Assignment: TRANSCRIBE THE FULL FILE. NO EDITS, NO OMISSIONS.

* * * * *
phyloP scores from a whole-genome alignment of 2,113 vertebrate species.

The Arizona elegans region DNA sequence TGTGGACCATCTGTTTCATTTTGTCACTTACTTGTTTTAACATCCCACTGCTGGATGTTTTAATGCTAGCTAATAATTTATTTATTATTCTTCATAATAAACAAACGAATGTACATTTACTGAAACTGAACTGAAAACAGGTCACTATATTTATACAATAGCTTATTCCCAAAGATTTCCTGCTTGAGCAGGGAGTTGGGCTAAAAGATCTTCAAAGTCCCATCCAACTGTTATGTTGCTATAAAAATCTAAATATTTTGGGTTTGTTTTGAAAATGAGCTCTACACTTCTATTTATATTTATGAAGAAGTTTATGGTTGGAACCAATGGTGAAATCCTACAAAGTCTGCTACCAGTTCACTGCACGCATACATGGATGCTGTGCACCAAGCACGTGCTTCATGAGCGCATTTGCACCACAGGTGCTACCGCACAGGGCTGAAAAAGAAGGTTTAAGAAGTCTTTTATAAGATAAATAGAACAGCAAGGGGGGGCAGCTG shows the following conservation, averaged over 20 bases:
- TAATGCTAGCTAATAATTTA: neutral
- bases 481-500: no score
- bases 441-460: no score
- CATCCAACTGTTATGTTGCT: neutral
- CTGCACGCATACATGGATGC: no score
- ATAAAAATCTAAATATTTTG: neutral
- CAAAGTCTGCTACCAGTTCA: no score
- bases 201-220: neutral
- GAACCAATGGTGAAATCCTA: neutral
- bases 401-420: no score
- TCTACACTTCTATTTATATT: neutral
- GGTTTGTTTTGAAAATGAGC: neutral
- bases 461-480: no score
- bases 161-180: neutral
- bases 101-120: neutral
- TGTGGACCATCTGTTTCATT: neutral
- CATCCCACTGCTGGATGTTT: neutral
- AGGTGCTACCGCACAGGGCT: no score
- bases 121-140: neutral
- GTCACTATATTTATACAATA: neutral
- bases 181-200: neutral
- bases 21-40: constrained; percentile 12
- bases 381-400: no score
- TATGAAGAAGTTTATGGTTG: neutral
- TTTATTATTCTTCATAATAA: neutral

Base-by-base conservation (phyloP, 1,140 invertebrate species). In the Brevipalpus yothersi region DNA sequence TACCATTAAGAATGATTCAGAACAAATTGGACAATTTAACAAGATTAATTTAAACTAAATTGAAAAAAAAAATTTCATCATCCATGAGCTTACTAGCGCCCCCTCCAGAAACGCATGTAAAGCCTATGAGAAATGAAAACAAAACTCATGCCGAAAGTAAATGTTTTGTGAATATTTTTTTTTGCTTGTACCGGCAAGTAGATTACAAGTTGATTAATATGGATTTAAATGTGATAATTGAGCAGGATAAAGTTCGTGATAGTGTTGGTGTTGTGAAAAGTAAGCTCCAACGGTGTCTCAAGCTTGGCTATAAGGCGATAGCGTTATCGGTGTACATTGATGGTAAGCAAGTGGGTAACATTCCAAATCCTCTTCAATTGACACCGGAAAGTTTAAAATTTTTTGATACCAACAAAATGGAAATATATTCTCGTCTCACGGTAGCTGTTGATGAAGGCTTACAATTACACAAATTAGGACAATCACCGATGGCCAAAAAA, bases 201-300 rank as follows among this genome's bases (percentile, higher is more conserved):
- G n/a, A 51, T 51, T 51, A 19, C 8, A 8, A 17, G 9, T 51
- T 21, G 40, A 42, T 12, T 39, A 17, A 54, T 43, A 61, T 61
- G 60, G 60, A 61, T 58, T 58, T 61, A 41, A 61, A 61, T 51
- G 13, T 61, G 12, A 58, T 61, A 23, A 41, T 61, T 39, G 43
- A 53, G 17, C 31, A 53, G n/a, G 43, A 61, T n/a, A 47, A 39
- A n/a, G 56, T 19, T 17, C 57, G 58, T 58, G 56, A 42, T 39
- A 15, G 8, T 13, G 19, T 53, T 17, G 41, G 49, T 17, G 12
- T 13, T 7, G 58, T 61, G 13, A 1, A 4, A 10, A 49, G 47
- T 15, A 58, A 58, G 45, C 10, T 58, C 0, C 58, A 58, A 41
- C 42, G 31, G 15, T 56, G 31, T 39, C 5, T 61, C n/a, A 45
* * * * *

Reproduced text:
phyloP scores from a whole-genome alignment of 2,113 vertebrate species.

The Arizona elegans region DNA sequence TGTGGACCATCTGTTTCATTTTGTCACTTACTTGTTTTAACATCCCACTGCTGGATGTTTTAATGCTAGCTAATAATTTATTTATTATTCTTCATAATAAACAAACGAATGTACATTTACTGAAACTGAACTGAAAACAGGTCACTATATTTATACAATAGCTTATTCCCAAAGATTTCCTGCTTGAGCAGGGAGTTGGGCTAAAAGATCTTCAAAGTCCCATCCAACTGTTATGTTGCTATAAAAATCTAAATATTTTGGGTTTGTTTTGAAAATGAGCTCTACACTTCTATTTATATTTATGAAGAAGTTTATGGTTGGAACCAATGGTGAAATCCTACAAAGTCTGCTACCAGTTCACTGCACGCATACATGGATGCTGTGCACCAAGCACGTGCTTCATGAGCGCATTTGCACCACAGGTGCTACCGCACAGGGCTGAAAAAGAAGGTTTAAGAAGTCTTTTATAAGATAAATAGAACAGCAAGGGGGGGCAGCTG shows the following conservation, averaged over 20 bases:
- TAATGCTAGCTAATAATTTA: neutral
- bases 481-500: no score
- bases 441-460: no score
- CATCCAACTGTTATGTTGCT: neutral
- CTGCACGCATACATGGATGC: no score
- ATAAAAATCTAAATATTTTG: neutral
- CAAAGTCTGCTACCAGTTCA: no score
- bases 201-220: neutral
- GAACCAATGGTGAAATCCTA: neutral
- bases 401-420: no score
- TCTACACTTCTATTTATATT: neutral
- GGTTTGTTTTGAAAATGAGC: neutral
- bases 461-480: no score
- bases 161-180: neutral
- bases 101-120: neutral
- TGTGGACCATCTGTTTCATT: neutral
- CATCCCACTGCTGGATGTTT: neutral
- AGGTGCTACCGCACAGGGCT: no score
- bases 121-140: neutral
- GTCACTATATTTATACAATA: neutral
- bases 181-200: neutral
- bases 21-40: constrained; percentile 12
- bases 381-400: no score
- TATGAAGAAGTTTATGGTTG: neutral
- TTTATTATTCTTCATAATAA: neutral

Base-by-base conservation (phyloP, 1,140 invertebrate species). In the Brevipalpus yothersi region DNA sequence TACCATTAAGAATGATTCAGAACAAATTGGACAATTTAACAAGATTAATTTAAACTAAATTGAAAAAAAAAATTTCATCATCCATGAGCTTACTAGCGCCCCCTCCAGAAACGCATGTAAAGCCTATGAGAAATGAAAACAAAACTCATGCCGAAAGTAAATGTTTTGTGAATATTTTTTTTTGCTTGTACCGGCAAGTAGATTACAAGTTGATTAATATGGATTTAAATGTGATAATTGAGCAGGATAAAGTTCGTGATAGTGTTGGTGTTGTGAAAAGTAAGCTCCAACGGTGTCTCAAGCTTGGCTATAAGGCGATAGCGTTATCGGTGTACATTGATGGTAAGCAAGTGGGTAACATTCCAAATCCTCTTCAATTGACACCGGAAAGTTTAAAATTTTTTGATACCAACAAAATGGAAATATATTCTCGTCTCACGGTAGCTGTTGATGAAGGCTTACAATTACACAAATTAGGACAATCACCGATGGCCAAAAAA, bases 201-300 rank as follows among this genome's bases (percentile, higher is more conserved):
- G n/a, A 51, T 51, T 51, A 19, C 8, A 8, A 17, G 9, T 51
- T 21, G 40, A 42, T 12, T 39, A 17, A 54, T 43, A 61, T 61
- G 60, G 60, A 61, T 58, T 58, T 61, A 41, A 61, A 61, T 51
- G 13, T 61, G 12, A 58, T 61, A 23, A 41, T 61, T 39, G 43
- A 53, G 17, C 31, A 53, G n/a, G 43, A 61, T n/a, A 47, A 39
- A n/a, G 56, T 19, T 17, C 57, G 58, T 58, G 56, A 42, T 39
- A 15, G 8, T 13, G 19, T 53, T 17, G 41, G 49, T 17, G 12
- T 13, T 7, G 58, T 61, G 13, A 1, A 4, A 10, A 49, G 47
- T 15, A 58, A 58, G 45, C 10, T 58, C 0, C 58, A 58, A 41
- C 42, G 31, G 15, T 56, G 31, T 39, C 5, T 61, C n/a, A 45